The Oldest College Newspaper in Pennsylvania

The Lafayette

The Oldest College Newspaper in Pennsylvania

The Lafayette

The Oldest College Newspaper in Pennsylvania

The Lafayette

The evolution of a tradition: Homecoming through the years

Lafayette students celebrating homecoming, previously known as Founder’s Day, in 1991 (Photo Courtesy Lafayette Archive)

One hundred and forty-three years after the first “impromptu” gathering in Pardee Auditorium on October 21, 1874, Lafayette College will once again be celebrating homecoming, previously known as “Founder’s Day.” This weekend continues an array of traditions that have evolved in purpose and spirit throughout the years.

The first Founder’s Day in 1874 was the first anniversary celebration of the dedication of Pardee Hall. Following the gathering of students and faculty in Pardee, the faculty passed a resolution which stated that the Wednesday following Oct. 21 would “be set apart forever by Lafayette College, its Faculty and students under the name of Founder’s Day,” according to “The Biography of a College” by David Bishop Skillman.

Around the same time, the college developed a cheer and colors that became important to the school’s spirit. However, it wasn’t until May 4, 1880 that Lafayette College Athletics Association formed and the athletic department at Lafayette began to organize in a serious way.

By fall 1881, Skillman reports that football came to occupy student attention “as never before.” Despite this, the college team never actually played other schools, but rather played amongst themselves with little-known rugby rules. The first Lafayette football team to play intercollegiate games was not formed until 1882.

The LCAA also took on the task of creating new traditions, and an 1886 invitation to Founder’s Day events included participation in the annual Fall Contest in Field Sports hosted by the LCAA.

1916 proved to be a pivotal year for this celebration when it took on a new meaning and became the assigned day for committees of alumni to come back to campus and make reports and suggestions to the president.

For the bi-centennial of the college’s original “impromptu gathering” in 1874, Founder’s Day in 1924 served as a celebration of both the city and school, including a nine-part pageant about their history.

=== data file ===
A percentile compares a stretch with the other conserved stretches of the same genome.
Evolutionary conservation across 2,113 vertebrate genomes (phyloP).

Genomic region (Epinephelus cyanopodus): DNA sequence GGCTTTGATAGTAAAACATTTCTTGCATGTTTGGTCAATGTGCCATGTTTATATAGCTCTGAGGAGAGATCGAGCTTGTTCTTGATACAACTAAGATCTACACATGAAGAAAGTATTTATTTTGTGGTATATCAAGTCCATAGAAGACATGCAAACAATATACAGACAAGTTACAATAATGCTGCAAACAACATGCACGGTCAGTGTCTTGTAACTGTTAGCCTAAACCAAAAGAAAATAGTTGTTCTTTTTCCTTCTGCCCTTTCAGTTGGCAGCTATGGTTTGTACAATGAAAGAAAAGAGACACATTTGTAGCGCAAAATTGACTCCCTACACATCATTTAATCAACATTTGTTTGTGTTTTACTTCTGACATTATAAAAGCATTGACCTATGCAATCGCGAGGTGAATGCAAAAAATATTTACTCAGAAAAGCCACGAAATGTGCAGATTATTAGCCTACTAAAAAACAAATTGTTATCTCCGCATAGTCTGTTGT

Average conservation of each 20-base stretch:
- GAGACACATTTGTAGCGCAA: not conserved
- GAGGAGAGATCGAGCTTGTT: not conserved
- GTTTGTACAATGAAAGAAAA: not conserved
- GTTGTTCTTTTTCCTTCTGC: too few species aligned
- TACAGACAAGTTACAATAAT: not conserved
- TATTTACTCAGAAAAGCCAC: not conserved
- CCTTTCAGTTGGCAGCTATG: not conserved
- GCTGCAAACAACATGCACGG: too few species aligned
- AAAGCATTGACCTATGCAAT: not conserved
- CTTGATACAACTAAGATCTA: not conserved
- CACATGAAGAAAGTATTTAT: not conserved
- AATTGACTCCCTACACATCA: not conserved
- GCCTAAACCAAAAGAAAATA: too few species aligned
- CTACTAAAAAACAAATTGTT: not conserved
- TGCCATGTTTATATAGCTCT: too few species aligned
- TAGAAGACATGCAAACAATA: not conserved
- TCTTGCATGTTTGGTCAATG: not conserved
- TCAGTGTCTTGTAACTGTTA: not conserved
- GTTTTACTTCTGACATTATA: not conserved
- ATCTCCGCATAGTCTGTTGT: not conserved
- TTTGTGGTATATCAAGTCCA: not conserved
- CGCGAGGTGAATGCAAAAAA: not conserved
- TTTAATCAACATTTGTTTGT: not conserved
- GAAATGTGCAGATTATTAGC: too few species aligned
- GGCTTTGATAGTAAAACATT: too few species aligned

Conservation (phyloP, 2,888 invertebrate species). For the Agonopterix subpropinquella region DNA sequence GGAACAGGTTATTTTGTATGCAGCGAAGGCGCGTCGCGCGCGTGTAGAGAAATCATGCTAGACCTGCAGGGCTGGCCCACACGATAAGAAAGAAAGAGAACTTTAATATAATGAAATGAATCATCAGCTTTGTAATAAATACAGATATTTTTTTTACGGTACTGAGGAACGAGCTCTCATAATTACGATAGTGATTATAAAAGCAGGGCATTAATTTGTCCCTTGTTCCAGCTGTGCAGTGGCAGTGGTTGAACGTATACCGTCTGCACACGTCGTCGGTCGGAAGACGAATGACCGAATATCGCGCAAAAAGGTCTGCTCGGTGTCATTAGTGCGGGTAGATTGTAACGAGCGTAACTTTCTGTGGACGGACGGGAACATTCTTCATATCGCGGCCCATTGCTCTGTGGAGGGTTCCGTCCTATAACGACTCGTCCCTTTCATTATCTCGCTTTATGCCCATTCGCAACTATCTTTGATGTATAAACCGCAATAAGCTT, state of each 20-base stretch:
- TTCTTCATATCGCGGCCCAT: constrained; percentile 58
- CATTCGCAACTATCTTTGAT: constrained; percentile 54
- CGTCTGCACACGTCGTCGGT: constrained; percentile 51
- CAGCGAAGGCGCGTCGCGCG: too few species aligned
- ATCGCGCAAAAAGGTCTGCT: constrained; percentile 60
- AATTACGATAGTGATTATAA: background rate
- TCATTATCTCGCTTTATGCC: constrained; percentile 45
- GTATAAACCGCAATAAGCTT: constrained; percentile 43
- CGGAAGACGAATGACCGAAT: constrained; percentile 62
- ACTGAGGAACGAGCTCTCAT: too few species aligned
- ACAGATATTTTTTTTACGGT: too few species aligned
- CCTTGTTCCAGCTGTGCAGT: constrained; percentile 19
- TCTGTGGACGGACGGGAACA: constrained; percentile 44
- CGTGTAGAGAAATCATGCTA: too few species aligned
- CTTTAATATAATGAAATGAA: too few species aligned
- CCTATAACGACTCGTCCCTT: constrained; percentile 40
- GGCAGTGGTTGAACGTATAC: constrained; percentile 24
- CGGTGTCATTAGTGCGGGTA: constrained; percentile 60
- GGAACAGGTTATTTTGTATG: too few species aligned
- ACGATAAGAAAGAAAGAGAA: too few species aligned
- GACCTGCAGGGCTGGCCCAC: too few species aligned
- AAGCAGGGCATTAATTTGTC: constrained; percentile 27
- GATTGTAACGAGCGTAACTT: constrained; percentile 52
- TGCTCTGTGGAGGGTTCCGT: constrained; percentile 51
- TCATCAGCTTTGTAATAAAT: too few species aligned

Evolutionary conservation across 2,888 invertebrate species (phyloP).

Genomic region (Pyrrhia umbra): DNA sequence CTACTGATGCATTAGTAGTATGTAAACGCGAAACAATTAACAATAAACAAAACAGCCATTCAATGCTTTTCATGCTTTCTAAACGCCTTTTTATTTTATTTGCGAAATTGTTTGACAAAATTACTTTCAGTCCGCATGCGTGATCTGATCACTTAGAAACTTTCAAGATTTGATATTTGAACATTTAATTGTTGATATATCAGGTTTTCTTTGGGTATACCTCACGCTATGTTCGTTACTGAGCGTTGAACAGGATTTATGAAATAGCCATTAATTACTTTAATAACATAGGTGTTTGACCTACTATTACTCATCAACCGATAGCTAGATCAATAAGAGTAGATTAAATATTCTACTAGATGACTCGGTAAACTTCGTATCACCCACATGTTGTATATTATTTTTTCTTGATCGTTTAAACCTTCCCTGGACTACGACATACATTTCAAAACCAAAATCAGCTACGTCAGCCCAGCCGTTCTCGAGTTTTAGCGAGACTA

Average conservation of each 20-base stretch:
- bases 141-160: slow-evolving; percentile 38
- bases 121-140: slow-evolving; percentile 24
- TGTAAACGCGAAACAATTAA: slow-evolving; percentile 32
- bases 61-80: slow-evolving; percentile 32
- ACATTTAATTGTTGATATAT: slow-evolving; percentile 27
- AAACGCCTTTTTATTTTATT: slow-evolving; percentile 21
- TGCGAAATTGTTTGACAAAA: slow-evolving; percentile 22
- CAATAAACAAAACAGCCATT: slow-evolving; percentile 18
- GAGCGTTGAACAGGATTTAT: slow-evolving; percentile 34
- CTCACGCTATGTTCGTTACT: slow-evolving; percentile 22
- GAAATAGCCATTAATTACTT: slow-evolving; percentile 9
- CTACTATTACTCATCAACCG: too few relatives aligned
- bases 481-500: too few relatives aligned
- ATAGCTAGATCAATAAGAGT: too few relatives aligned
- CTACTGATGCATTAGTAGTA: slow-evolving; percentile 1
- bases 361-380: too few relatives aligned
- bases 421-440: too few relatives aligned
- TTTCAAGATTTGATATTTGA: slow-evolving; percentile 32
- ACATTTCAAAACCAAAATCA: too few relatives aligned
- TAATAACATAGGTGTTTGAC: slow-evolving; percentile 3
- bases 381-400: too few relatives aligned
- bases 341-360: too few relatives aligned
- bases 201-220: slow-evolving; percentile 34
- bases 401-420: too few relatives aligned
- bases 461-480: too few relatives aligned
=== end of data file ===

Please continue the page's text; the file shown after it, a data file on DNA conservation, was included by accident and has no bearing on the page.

Through the years, Founder’s Day continued to be an important day of celebration at the college, filled with sporting events and entertainment alongside the annual presentation of Honorary Degrees and awards. However, the day remained generally professional and focused on developing the school academically and as a community network.

Everything changed in 1969 as the balance of power between college administration and the Alumni Association shifted, according to Albert W. Gendebien in “The Biography of a College.” 

“The college had been endeavoring to create a more intimate community with its alumni, inducing them to feel a more continuous, closer relationship with their alma mater, and to get more of them to identify themselves with it and participate in its ongoing operations and development,” he wrote.

It was for this reason that, in 1969, homecoming replaced Founder’s Day and Parent’s Day, formerly coinciding with Founder’s Day, was moved, Gendebien wrote. An alumni planning committee was formed who created the a pre-football game tailgate in the parking lot between Markle Hall and the football stadium that still takes place today.

However, the official date of the state of homecoming isn’t quite clear. The 1940 issue of The Lafayette calls the following Friday the “First Annual Homecoming” at the college, and an air-mail envelope from October 1946 invites alumni to campus for Alumni Homecoming on Nov. 2, 1946, commemorating the 120th anniversary of the founding of Lafayette with the first helicopter flight in Easton and the visit of future President of the United States, General Dwight D. Eisenhower.

History professor Bob Weiner has been on campus since 1967. He said he has witnessed a change in function and spirit throughout the years, but retains fond memories.

“[There’s] generally too much drunkenness,” he said. “However, I loved the old days, when faculty and students could share a civilized brew together.”

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